Wednesday, 5 December 2012



'Dirty Harryball'

Starring: Clint Eastwood, Amy Adams, Justin Timberlake, John Goodman & Robert Patrick. Director: Robert Lorenz. Writer: Randy Brown.

It's been an eventful year for Clint Eastwood. To begin 2012 the greatest actor/director of all-time teamed up with the greatest actor of our time Leonardo DiCaprio for the Hoover biopic 'J. Edgar'. A great movie, but one that drew some criticism from some critics in regards to some of the themes and how they where dealt with. More political punches where pulled later on in the year when Republican Clint delivered an endorsing speech for then Presidential candidate Mitt Romney. Critics labeled Clint's speech as "mumbled" and "confused". Don't they know that Dirty Harry grunts? Besides Clint's political beliefs are his own and that doesn't effect how he is as a filmmaker, even with his take on 'J. Edgar'...which in our opinion was terrific.

Now the great director shows he's still a decent man enough to star in a film where someone else is behind the lens for the first time since 1993's classic 'In The Line Of Fire'. Robert Lorenz's baseball/family drama 'Trouble With The Curve' is an ideal, moving matinee. The kind of slow and easy, Sunday afternoon film that's gentle and nice. One you'll love to watch during a perfect, lazy day on the T.V. in the future. Sure it's no classic like an Eastwood direction (and because he's not in the chair on this one it leaves his directing filmography untarnished), but its a real, feel-good film that's missing these days in Hollywood. Like a weekend afternoon baseball game that you don't care how long it takes this is a relaxed, comforting film, with unsettling dramatic elements added for realism. Through everything though, sports and it all, it's all about family. It's all about the simple things and what's more real than that? They haven't made films like this in awhile.

Sure this isn't going to change the game like Brad Pitt did last year with 'Moneyball' but 'Trouble With The Curve' still swings and hits, honoring all sorts of family traditions from the ballpark to the barbecue. Shot simply but stunningly, its beautiful like the classic cars and with some of that serious Eastwood subtly (maybe he has been lending a directing hand) it see's and hits straight. Clint as an actor is on fine form grumbling with his trademark glare but delivering a strict sincerity that shines through. Playing a baseball scout who is being forced into retirement he's trying to stay in the game, while his baseball fan daughter Amy Adams is trying to stay in his life.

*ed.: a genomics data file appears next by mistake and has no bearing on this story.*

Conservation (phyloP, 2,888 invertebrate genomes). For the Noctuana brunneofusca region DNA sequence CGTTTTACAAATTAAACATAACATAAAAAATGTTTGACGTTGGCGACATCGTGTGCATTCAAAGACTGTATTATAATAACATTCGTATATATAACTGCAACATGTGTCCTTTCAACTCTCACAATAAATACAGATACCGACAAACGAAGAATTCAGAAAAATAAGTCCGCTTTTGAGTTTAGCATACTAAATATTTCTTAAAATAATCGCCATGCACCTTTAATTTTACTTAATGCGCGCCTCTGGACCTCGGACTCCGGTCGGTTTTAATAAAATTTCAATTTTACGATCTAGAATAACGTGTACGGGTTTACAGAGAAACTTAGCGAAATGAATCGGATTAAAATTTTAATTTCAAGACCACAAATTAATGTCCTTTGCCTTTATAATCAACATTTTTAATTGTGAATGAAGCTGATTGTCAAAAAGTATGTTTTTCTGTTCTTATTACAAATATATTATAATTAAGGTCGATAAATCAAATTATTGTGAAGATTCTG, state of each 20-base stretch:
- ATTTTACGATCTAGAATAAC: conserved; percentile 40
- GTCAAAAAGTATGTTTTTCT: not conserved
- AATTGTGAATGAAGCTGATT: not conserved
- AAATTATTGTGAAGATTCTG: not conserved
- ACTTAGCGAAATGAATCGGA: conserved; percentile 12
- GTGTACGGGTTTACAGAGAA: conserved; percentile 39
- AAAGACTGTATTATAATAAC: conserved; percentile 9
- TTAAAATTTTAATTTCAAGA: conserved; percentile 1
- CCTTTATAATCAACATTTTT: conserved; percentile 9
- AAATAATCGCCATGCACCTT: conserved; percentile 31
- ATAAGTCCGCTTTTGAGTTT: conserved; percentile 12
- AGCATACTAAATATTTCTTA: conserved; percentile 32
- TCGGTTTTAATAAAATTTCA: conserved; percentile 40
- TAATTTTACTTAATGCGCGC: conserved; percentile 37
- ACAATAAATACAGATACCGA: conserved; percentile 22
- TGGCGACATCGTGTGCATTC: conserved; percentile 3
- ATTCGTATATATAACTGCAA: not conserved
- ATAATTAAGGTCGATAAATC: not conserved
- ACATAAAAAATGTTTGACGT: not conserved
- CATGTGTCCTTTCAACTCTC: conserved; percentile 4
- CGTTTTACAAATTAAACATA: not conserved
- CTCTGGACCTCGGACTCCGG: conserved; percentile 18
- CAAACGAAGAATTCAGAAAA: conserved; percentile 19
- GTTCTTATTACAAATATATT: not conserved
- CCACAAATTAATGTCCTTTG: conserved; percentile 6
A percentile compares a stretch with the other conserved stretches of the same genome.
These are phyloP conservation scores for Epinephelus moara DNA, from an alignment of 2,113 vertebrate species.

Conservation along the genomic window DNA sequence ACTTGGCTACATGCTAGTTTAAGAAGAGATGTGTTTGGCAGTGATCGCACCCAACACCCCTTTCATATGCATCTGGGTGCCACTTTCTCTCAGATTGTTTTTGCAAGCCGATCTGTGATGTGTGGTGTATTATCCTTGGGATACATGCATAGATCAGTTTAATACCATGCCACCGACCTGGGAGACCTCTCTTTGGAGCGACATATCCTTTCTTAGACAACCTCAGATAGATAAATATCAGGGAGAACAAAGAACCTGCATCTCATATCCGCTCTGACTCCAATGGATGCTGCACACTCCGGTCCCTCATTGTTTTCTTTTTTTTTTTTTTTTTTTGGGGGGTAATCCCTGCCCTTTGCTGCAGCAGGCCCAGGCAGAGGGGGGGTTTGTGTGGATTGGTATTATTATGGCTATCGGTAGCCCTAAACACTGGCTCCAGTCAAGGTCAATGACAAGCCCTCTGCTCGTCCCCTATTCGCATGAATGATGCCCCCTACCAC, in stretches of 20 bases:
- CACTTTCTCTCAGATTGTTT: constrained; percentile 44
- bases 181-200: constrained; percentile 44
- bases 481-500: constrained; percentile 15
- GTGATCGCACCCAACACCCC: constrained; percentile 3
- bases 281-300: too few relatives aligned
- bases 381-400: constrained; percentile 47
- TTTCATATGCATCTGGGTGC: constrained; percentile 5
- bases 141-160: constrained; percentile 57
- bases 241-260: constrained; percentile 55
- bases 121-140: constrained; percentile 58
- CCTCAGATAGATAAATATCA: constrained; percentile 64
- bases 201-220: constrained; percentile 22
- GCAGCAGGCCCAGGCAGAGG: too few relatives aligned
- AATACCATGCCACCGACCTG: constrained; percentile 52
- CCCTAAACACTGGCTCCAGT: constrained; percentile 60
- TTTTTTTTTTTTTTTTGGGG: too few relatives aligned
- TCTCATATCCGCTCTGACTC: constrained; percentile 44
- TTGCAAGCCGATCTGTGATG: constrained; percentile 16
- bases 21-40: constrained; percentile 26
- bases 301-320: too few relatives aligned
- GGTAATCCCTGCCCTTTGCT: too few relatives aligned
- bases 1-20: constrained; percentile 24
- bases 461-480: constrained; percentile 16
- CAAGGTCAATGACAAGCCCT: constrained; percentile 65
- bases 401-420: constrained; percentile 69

Adams again shows just why she has become one of the best female acting picks in a league of her own. Her interplay and scenes with Eastwood are brilliantly acted with charisma, chemistry and collateral baggage. After stealing the show in 'The Social Network' and making his own moment 'In Time' Justin Timberlake shows yet again he's more than a singer as he plays an ex-pro turned scout. His performance is charming and controlled and is he's good enough for Clint, he's great enough for anybody. Plus the rumors of Clint and Timberlake performing a routine of Justin' Saturday Night Live 'Dick In A Box' are too good to be seen. Matthew Lillard and Robert Patrick are also on helpful hand in an A-list cast, but it's John Goodman that makes the grade with his 'Movember' mustache. After 'Argo' and 'Flight' on the way ot seems like Goodman has found the fountain of fan-favorite form.

Films like this normally don't swing for the fence, but with top-tier talent on the bases and a script that strikes the heart strings this is one for the books. They don't make them like they used to. Just check Clint's moving graveside toast and talk for arguably the films deepest and best moment. If anyone else recited 'You Are My Sunshine' to a headstone it would come across corny and cheesy but the way Eastwood does it with the deepest sincerity would move even the hardest of hearts to condolence. There won't be a steady lip or dry eye in the house as you hear Clint work through the words, "you'll never know dear, how much I love you". It's going to be a real sad day when Clint Eastwood will have to give this game up, but you can't force this guy out of retirement. Even with his Western hat and magnum hung up, Clint's still knocking everything he does out the park...with no trouble at all. TIM DAVID HARVEY.

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